‘God loves you and has chosen you as his own special people. So be gentle, kind, humble, meek, and patient’ (Colossians 3:12 – GNB).
The Macquarie Dictionary defines humility as having a ‘modest sense of one’s own significance’.
Twentieth-century Christian thinker and author C S Lewis wrote in Mere Christianity: ‘As long as you are proud you cannot know God. A proud man is always looking down on things and people: and, of course, as long as you are looking down you cannot see something that is above you’ (Book III Christian Behaviour 8. The Great Sin).
Christians know the importance of humility. We learn it well from the teachings and life of our master. Jesus says, ‘Servants are not greater than their master’ (John 13:16). He commands, ‘Take my yoke and put it on you, and learn from me, because I am gentle and humble in spirit and you will find rest’ (Matthew 11:29). In Lent we sing of him: ‘Christ humbled himself, and became obedient unto death, even death on a cross’ (Philippians 2:8).
Such humility is a hallmark of saving faith. It cannot be contrived. It is the opposite of the inverted pride of an inferiority complex.
It is not perverted self-interest, which Charles Dickens depicted so well in his novel David Copperfield through the sycophantic toadying of Uriah Heep.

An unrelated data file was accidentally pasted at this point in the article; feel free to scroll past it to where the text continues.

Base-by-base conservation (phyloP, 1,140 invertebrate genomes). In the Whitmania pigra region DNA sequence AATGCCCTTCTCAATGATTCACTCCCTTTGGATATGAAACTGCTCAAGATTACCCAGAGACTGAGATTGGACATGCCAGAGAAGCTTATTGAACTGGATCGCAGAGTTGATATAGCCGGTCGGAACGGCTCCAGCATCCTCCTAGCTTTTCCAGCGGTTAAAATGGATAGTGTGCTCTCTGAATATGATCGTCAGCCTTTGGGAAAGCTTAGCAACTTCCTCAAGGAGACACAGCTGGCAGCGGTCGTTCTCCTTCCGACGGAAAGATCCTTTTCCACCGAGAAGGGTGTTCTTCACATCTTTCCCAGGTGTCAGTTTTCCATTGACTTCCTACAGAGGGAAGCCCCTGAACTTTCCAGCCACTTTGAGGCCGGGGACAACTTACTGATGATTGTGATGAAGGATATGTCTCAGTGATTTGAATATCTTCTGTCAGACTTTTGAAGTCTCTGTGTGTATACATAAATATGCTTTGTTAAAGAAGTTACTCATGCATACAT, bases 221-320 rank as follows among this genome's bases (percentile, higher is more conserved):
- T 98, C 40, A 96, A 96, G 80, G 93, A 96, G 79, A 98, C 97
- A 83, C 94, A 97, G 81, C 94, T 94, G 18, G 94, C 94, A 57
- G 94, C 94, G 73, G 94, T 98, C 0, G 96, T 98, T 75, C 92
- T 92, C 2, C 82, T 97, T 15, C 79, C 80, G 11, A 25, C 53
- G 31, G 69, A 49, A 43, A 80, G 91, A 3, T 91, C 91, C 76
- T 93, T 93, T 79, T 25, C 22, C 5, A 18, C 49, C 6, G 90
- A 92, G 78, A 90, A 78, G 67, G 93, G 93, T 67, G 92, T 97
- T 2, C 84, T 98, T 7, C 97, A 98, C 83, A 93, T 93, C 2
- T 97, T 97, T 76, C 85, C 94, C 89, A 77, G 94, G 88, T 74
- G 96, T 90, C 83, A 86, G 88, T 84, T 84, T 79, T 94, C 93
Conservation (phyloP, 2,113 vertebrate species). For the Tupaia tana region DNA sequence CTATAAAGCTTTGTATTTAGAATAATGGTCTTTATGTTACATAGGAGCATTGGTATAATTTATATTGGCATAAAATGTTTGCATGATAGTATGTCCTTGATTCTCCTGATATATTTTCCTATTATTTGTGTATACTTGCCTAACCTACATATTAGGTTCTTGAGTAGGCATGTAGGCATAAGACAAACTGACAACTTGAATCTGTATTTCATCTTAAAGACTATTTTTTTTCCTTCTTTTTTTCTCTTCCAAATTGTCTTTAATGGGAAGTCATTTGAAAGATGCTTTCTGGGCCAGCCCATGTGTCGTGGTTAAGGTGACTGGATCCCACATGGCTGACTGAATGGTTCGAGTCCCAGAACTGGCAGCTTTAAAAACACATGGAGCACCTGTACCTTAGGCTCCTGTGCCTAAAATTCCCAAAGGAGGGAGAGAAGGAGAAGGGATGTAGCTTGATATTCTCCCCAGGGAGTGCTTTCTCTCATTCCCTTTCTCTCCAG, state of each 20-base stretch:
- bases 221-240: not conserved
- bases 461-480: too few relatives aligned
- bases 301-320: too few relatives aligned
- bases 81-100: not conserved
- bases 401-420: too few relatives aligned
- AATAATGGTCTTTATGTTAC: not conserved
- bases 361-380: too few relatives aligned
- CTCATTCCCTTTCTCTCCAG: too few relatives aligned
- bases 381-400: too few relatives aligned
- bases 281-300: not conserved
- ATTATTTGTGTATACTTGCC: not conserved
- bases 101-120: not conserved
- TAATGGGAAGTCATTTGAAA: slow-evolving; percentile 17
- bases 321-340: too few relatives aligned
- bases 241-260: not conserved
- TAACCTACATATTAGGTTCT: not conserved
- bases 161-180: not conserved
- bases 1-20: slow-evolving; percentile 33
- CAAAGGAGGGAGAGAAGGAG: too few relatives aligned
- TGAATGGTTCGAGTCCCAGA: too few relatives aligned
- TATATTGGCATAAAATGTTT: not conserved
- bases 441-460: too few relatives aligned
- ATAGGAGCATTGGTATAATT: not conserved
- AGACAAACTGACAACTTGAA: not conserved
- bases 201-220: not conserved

You can’t inveigle your way into the kingdom through pretence or artifice. Those who try to manipulate Christianity for personal gain or aggrandisement will reach a dead-end soon enough.
Genuine humility is truly liberating. The humble know who they truly are and who God truly is. It frees us from the need to pretend.
We have no points to score against others, as though we could look down on them. We can now afford to be graceful, generous people, considering others as better than ourselves (Philippians 2:3). If the truth of the gospel in which we believe teaches us anything, it is surely the liberating gift of true humility. This is our first lesson in Christian living.
For, as C S Lewis reminds us, faith causes us to look up, not down. And when we look up, we see our Saviour in glory, and all of God’s saints called to be with him, raised to life from the most unexpected places. Somewhat surprisingly, we see ourselves among them. Thanks be to God!
For the king of heaven is also the Saviour who placed himself beneath us, as our humble servant. And as he rises from the grave, so we are raised with him in his resurrection and ascension. This happens only because he embraces us, undeserved, with his love.
Yet even so, we struggle to be genuinely humble.
Just like the world, we too easily interpret humility as weakness and fall into the trap of favouring the proud and successful.
We can be deceived into thinking that pursuing personal gain is the way to go. So, it’s all the more important that we return to Jesus our master every day and every week, to flush out all that pride, take up his easy but humble yoke, and follow the way of the cross. As truly God and truly human, Jesus Christ put the needs of others ahead of his own. That’s why he is your Saviour. Thanks be to God!